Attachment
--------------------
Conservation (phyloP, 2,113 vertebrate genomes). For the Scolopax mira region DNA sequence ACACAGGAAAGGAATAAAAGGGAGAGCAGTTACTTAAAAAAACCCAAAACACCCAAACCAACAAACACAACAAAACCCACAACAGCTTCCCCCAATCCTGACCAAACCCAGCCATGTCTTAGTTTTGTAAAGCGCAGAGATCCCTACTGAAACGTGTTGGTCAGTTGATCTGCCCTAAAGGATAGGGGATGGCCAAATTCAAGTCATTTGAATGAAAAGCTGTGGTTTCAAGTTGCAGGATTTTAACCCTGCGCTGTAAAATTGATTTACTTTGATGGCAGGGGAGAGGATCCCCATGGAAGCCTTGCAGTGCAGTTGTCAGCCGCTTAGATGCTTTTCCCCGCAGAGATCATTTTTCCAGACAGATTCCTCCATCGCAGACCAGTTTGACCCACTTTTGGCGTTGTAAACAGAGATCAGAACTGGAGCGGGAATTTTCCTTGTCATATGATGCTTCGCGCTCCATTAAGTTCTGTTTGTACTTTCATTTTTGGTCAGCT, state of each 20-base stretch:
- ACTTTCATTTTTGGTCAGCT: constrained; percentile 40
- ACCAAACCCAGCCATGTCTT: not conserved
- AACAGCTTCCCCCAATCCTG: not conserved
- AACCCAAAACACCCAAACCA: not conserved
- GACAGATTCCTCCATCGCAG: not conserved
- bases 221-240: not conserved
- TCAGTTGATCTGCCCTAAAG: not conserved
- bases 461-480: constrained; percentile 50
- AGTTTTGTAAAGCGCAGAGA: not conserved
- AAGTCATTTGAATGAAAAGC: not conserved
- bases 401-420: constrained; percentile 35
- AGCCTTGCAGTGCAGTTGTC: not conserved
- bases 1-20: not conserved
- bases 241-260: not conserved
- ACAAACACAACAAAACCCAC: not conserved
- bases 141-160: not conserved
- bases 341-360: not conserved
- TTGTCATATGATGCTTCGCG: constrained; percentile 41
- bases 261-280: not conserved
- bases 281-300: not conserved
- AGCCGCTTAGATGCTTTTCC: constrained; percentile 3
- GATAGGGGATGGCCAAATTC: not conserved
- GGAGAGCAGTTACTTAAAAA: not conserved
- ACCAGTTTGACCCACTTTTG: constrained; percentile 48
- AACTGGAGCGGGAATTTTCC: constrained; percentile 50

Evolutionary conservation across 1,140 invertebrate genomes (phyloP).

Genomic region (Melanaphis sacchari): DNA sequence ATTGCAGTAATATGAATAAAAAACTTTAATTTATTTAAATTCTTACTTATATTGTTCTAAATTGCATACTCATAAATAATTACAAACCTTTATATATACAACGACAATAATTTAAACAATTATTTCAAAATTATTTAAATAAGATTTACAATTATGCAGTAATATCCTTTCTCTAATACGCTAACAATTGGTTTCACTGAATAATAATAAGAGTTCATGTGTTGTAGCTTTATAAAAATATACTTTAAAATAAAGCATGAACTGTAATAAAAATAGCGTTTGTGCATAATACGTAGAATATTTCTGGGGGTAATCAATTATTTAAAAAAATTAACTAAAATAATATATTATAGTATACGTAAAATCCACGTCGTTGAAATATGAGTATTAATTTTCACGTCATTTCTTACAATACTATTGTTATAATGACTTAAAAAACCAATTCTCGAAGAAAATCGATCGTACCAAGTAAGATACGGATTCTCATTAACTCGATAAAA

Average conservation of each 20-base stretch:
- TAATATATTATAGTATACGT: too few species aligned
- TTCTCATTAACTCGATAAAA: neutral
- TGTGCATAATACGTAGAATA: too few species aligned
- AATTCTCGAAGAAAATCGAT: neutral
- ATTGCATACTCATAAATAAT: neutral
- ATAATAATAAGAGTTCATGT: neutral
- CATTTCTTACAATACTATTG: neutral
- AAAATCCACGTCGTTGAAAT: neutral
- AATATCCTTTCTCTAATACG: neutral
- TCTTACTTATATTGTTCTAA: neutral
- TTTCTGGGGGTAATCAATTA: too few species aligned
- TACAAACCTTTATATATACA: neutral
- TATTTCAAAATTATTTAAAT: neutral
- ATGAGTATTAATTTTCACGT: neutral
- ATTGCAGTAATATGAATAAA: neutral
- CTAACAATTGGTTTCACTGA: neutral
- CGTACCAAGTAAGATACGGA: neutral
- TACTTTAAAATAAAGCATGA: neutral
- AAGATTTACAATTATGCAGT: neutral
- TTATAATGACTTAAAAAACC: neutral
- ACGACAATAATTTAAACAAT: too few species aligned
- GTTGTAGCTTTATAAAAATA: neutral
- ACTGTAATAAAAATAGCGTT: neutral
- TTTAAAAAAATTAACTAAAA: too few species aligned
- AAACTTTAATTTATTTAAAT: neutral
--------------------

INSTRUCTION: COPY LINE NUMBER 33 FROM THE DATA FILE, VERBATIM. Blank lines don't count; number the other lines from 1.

- AATTCTCGAAGAAAATCGAT: neutral